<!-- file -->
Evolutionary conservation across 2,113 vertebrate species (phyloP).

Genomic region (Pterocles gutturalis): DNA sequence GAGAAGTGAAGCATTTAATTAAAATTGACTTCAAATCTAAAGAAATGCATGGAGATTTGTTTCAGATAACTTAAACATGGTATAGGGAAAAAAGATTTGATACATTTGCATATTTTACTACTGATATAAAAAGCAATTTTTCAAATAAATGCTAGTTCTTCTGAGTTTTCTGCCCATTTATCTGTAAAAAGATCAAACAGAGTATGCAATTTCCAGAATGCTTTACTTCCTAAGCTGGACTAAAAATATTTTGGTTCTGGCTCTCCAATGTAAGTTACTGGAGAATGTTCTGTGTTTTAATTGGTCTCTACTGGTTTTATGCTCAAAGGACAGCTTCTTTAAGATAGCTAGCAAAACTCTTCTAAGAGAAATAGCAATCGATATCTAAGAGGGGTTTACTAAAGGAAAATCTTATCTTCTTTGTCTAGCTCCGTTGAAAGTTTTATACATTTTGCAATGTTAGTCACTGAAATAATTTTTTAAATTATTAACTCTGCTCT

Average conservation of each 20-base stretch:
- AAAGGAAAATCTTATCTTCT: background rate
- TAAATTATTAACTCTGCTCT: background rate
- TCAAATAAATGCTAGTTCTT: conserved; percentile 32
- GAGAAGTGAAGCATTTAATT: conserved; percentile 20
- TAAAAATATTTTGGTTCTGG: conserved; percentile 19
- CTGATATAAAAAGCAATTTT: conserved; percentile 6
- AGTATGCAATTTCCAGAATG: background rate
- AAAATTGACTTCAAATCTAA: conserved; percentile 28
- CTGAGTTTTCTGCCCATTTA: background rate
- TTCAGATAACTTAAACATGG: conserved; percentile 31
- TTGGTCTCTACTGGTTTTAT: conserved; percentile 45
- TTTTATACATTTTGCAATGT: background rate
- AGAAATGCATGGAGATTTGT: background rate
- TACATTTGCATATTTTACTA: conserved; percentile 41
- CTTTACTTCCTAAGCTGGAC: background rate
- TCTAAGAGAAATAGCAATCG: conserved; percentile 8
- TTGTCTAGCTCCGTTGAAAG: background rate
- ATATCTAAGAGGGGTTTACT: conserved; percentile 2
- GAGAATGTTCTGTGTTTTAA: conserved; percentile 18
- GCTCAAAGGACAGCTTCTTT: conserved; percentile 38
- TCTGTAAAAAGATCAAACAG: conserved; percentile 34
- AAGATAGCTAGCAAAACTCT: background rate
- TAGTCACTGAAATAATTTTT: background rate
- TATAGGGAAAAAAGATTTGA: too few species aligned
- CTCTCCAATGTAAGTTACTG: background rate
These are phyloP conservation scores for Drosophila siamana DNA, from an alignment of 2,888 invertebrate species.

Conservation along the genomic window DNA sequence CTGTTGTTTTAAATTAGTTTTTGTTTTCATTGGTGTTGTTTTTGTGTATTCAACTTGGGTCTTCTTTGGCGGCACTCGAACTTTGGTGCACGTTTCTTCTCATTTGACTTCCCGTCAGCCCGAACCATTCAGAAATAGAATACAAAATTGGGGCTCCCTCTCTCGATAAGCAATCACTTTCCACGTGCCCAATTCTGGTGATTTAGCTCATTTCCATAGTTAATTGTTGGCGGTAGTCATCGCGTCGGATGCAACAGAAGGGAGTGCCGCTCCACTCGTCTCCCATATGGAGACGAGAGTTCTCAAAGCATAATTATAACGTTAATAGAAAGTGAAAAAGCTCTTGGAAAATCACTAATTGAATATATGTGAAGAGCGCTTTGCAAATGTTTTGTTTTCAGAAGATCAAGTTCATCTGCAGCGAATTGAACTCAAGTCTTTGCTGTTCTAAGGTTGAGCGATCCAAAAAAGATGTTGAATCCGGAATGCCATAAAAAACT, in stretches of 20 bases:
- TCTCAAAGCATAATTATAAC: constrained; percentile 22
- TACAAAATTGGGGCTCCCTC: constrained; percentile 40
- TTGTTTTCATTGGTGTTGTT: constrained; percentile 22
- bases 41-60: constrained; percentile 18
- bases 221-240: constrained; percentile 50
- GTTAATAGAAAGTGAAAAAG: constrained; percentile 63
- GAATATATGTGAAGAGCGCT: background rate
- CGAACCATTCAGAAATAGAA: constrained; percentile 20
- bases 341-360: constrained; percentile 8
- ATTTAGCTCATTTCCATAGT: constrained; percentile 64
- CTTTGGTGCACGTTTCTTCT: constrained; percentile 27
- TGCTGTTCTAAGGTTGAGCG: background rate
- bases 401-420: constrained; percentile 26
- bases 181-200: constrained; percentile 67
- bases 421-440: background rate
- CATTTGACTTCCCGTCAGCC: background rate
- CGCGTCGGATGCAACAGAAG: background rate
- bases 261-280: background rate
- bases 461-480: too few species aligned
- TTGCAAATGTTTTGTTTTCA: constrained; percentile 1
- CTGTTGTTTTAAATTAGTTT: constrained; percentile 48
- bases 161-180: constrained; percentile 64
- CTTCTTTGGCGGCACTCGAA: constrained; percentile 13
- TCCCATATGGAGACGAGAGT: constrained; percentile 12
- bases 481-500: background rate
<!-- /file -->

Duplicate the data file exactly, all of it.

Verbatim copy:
Evolutionary conservation across 2,113 vertebrate species (phyloP).

Genomic region (Pterocles gutturalis): DNA sequence GAGAAGTGAAGCATTTAATTAAAATTGACTTCAAATCTAAAGAAATGCATGGAGATTTGTTTCAGATAACTTAAACATGGTATAGGGAAAAAAGATTTGATACATTTGCATATTTTACTACTGATATAAAAAGCAATTTTTCAAATAAATGCTAGTTCTTCTGAGTTTTCTGCCCATTTATCTGTAAAAAGATCAAACAGAGTATGCAATTTCCAGAATGCTTTACTTCCTAAGCTGGACTAAAAATATTTTGGTTCTGGCTCTCCAATGTAAGTTACTGGAGAATGTTCTGTGTTTTAATTGGTCTCTACTGGTTTTATGCTCAAAGGACAGCTTCTTTAAGATAGCTAGCAAAACTCTTCTAAGAGAAATAGCAATCGATATCTAAGAGGGGTTTACTAAAGGAAAATCTTATCTTCTTTGTCTAGCTCCGTTGAAAGTTTTATACATTTTGCAATGTTAGTCACTGAAATAATTTTTTAAATTATTAACTCTGCTCT

Average conservation of each 20-base stretch:
- AAAGGAAAATCTTATCTTCT: background rate
- TAAATTATTAACTCTGCTCT: background rate
- TCAAATAAATGCTAGTTCTT: conserved; percentile 32
- GAGAAGTGAAGCATTTAATT: conserved; percentile 20
- TAAAAATATTTTGGTTCTGG: conserved; percentile 19
- CTGATATAAAAAGCAATTTT: conserved; percentile 6
- AGTATGCAATTTCCAGAATG: background rate
- AAAATTGACTTCAAATCTAA: conserved; percentile 28
- CTGAGTTTTCTGCCCATTTA: background rate
- TTCAGATAACTTAAACATGG: conserved; percentile 31
- TTGGTCTCTACTGGTTTTAT: conserved; percentile 45
- TTTTATACATTTTGCAATGT: background rate
- AGAAATGCATGGAGATTTGT: background rate
- TACATTTGCATATTTTACTA: conserved; percentile 41
- CTTTACTTCCTAAGCTGGAC: background rate
- TCTAAGAGAAATAGCAATCG: conserved; percentile 8
- TTGTCTAGCTCCGTTGAAAG: background rate
- ATATCTAAGAGGGGTTTACT: conserved; percentile 2
- GAGAATGTTCTGTGTTTTAA: conserved; percentile 18
- GCTCAAAGGACAGCTTCTTT: conserved; percentile 38
- TCTGTAAAAAGATCAAACAG: conserved; percentile 34
- AAGATAGCTAGCAAAACTCT: background rate
- TAGTCACTGAAATAATTTTT: background rate
- TATAGGGAAAAAAGATTTGA: too few species aligned
- CTCTCCAATGTAAGTTACTG: background rate
These are phyloP conservation scores for Drosophila siamana DNA, from an alignment of 2,888 invertebrate species.

Conservation along the genomic window DNA sequence CTGTTGTTTTAAATTAGTTTTTGTTTTCATTGGTGTTGTTTTTGTGTATTCAACTTGGGTCTTCTTTGGCGGCACTCGAACTTTGGTGCACGTTTCTTCTCATTTGACTTCCCGTCAGCCCGAACCATTCAGAAATAGAATACAAAATTGGGGCTCCCTCTCTCGATAAGCAATCACTTTCCACGTGCCCAATTCTGGTGATTTAGCTCATTTCCATAGTTAATTGTTGGCGGTAGTCATCGCGTCGGATGCAACAGAAGGGAGTGCCGCTCCACTCGTCTCCCATATGGAGACGAGAGTTCTCAAAGCATAATTATAACGTTAATAGAAAGTGAAAAAGCTCTTGGAAAATCACTAATTGAATATATGTGAAGAGCGCTTTGCAAATGTTTTGTTTTCAGAAGATCAAGTTCATCTGCAGCGAATTGAACTCAAGTCTTTGCTGTTCTAAGGTTGAGCGATCCAAAAAAGATGTTGAATCCGGAATGCCATAAAAAACT, in stretches of 20 bases:
- TCTCAAAGCATAATTATAAC: constrained; percentile 22
- TACAAAATTGGGGCTCCCTC: constrained; percentile 40
- TTGTTTTCATTGGTGTTGTT: constrained; percentile 22
- bases 41-60: constrained; percentile 18
- bases 221-240: constrained; percentile 50
- GTTAATAGAAAGTGAAAAAG: constrained; percentile 63
- GAATATATGTGAAGAGCGCT: background rate
- CGAACCATTCAGAAATAGAA: constrained; percentile 20
- bases 341-360: constrained; percentile 8
- ATTTAGCTCATTTCCATAGT: constrained; percentile 64
- CTTTGGTGCACGTTTCTTCT: constrained; percentile 27
- TGCTGTTCTAAGGTTGAGCG: background rate
- bases 401-420: constrained; percentile 26
- bases 181-200: constrained; percentile 67
- bases 421-440: background rate
- CATTTGACTTCCCGTCAGCC: background rate
- CGCGTCGGATGCAACAGAAG: background rate
- bases 261-280: background rate
- bases 461-480: too few species aligned
- TTGCAAATGTTTTGTTTTCA: constrained; percentile 1
- CTGTTGTTTTAAATTAGTTT: constrained; percentile 48
- bases 161-180: constrained; percentile 64
- CTTCTTTGGCGGCACTCGAA: constrained; percentile 13
- TCCCATATGGAGACGAGAGT: constrained; percentile 12
- bases 481-500: background rate